As a man learns to listen and interpret a woman’s feelings correctly, communication becomes easier. As with any art, listening requires practice. Each day when I get home, I will generally seek out Bonnie and ask her about her day, thus practicing this art of listening.
If she is upset or has had a stressful day, at first I will feel that she is saying I am somehow responsible and thus to blame. My greatest challenge is to not take it personally, to not misunderstand her. I do this by constantly reminding myself that we speak different languages. As I continue to ask “What else happened?” I find that there are many other things bothering her. Gradually I start to see that I am not solely responsible for her upset. After a while, when she begins to appreciate me for listening, then, even if I was partially responsible for her discomfort, she becomes very grateful, accepting, and loving.
Although listening is an important skill to practice, some days a man is too sensitive or stressed to translate the intended meaning of her phrases. At such times he should not even attempt to listen. Instead he could kindly say “this isn’t good time for me. Let’s talk later.”
Sometimes a man doesn’t realize that he can’t listen until she begins talking. If he becomes very frustrated, while listening he should not try to continue – he’ll just become increasingly upset. That does not serve him or her. Instead, the respectful thing to say is “I really want to hear what you are saying, but right now it is very difficult for me to listen. I think I need some time to think about what you have just said.”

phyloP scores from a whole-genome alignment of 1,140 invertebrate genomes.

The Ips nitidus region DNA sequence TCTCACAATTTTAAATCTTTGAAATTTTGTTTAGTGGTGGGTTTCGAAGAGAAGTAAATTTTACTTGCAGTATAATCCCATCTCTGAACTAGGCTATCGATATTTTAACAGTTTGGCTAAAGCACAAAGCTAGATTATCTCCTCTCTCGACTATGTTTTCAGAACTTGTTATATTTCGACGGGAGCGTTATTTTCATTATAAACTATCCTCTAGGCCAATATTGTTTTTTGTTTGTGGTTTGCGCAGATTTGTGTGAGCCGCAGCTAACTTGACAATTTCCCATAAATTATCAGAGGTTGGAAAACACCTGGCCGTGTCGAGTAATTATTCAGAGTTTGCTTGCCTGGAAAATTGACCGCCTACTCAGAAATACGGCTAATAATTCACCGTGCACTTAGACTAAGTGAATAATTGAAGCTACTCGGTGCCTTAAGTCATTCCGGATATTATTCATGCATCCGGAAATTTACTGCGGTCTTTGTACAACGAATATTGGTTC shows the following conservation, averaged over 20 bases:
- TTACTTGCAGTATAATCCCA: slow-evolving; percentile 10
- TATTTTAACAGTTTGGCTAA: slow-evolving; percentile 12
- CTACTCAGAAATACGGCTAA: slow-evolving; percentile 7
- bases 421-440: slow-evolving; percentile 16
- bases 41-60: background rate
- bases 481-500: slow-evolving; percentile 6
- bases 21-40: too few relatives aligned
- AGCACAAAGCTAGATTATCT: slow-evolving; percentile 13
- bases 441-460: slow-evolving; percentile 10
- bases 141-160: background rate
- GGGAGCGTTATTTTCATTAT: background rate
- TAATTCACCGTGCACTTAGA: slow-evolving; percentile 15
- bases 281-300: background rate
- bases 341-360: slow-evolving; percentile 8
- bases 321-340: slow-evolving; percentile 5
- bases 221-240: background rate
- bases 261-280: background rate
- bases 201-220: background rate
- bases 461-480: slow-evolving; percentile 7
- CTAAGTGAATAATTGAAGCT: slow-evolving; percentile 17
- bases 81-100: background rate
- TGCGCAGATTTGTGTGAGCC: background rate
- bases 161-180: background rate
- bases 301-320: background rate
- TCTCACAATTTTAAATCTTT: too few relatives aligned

I have witnessed this same transformation is thousands of individuals and couples. Relationships thrives when communication reflects a ready acceptance and respect of people’s innate difference.
When misunderstandings arise, remember that we speak different languages; take the time necessary to translate what your partner really means or wants to say. This definitely takes practice, but it is well worth it.